It may sound strange but with the US and its allies France and UK targeting Syria, difficult times are ahead for India. Oil prices which are on the rise will scale further highs putting the Indian economy in greater trouble. International oil prices have breached $73 a barrel – the first time to do since 2014. Though there are no clear indications about where oil prices will settle, some estimates predict that prices will go upwards for the next 2 years. Analysts safely project that global oil prices may hover upwards of $70 and below $80 over this period. If tensions escalate oil prices might go up to $100 a barrel with geo politics dominating over the demand – supply scenario. Syria is a very miniscule oil producer but is in the neighbourhood of Iraq, a major oil producing nation. Saudi Arabia and Iran – other major oil players — are in the extended neighbourhood. Moreover with Russia (another major oil producer caught in the conflict because it is siding with Syria) involved, things can turn murky and the situation could go out of control.
82 per cent of India’s petroleum needs are imported, so India’s import bill will rise. But to some extent the government can step in to help consumers: this by moderating the increase in domestic oil prices by lowering the taxes on petroleum products. This is now upwards of 45 per cent and the government can help by moving petroleum products to the ambit of GST. Even if petrol and petroleum products are put on the highest bracket of GST of 28 per cent, this will lead to a sharp fall in the retail prices of petrol and diesel which is now at an all- time high. On April 12, petrol prices varied between Rs 73.94 and Rs 81.80 per litre in the metro cities of India. A decision can be taken not by the central government but by the GST Council that has representation from all states. With revenue objectives high on their priority, state governments (notwithstanding their lip sympathy for the masses) have been chary of reducing taxes on petroleum products. Besides central excise duty, state excise duty or VAT is also levied on petroleum products. The latest Economic Survey has pointed out that rising oil prices are one of the biggest risks to the Indian economy crimping growth and spending. It said that a $10 barrel increase in oil prices reduces growth by 0.2-0.3 per cent, increases wholesale price index by 1.7 per cent and worsens the current account deficit by $9-10 billion.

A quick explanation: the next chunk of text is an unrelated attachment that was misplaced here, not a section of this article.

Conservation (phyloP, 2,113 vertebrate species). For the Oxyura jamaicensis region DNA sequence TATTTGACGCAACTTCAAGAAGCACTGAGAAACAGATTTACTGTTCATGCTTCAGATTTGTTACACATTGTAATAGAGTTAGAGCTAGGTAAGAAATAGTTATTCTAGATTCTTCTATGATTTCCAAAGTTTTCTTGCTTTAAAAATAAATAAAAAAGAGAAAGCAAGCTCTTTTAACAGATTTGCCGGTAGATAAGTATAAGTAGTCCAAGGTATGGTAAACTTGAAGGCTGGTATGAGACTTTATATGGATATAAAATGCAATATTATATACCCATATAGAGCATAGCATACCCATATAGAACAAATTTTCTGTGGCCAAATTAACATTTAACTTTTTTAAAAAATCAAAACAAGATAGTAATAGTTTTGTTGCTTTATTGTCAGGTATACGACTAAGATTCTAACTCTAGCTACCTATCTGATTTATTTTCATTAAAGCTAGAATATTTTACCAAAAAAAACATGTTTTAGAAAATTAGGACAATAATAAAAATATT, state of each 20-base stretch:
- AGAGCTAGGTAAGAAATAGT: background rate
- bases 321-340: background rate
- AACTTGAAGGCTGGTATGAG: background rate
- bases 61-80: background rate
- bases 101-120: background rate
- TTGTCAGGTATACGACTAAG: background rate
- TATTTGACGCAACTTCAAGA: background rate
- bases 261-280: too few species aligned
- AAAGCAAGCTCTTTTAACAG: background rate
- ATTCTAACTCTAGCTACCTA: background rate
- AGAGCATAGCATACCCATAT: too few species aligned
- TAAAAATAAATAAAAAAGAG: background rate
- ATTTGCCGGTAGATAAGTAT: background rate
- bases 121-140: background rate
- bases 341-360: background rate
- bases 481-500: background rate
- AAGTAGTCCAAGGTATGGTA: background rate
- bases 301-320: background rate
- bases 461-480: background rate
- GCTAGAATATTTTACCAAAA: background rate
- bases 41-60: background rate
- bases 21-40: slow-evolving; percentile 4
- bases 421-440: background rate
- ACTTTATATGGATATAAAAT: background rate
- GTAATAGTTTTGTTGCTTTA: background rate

Global oil prices are on the ascent not just because of the Syrian developments but due to a decision by the Organization of Petroleum Exporting Countries (OPEC) to curtail production with a view to force prices up. A decision was taken on November 30, 2017 to this effect to cut production to 32.5 million barrels a day and keep it effective for a year. Russia is also believed to be working in tandem with OPEC.
The only way to keep OPEC prices under check is through an alternative global oil source: Oil shale. The US sits on a huge reserve of oil shale (estimated to be at 1.3 to 3 trillion tons) and exploiting oil shale to produce it has the potential to convert US into an oil exporting country within a few years. In fact, it is this fear of being overwhelmed by shale oil that Saudi Arabia (the leader of OPEC) had abandoned its earlier policy of keeping oil prices sky high and relaxed production norms in 2014 – only to reverse it now. In June 2014, the price of oil was $100.26 per barrel but fell to $26.55 per barrel on January 20, 2016 when OPEC decided to produce more. After it reversed its policy, the price of oil went up to $60 per barrel in July 2016. As is known, when global oil prices fell the Indian government did nothing to pass on the benefits to the public.
Taking longer time frame global oil prices have swung violently. In 2008, global oil prices ruled at $145 per barrel. This was just before the global economic recession peaked in 2009 and is an indicator about what high oil prices can do to the world economy (although the recession was triggered by collapse of the financial markets). For India, in the good old days, how the economy would perform was a gamble on the bounty of the monsoons. Now, it has become a gamble on global oil prices!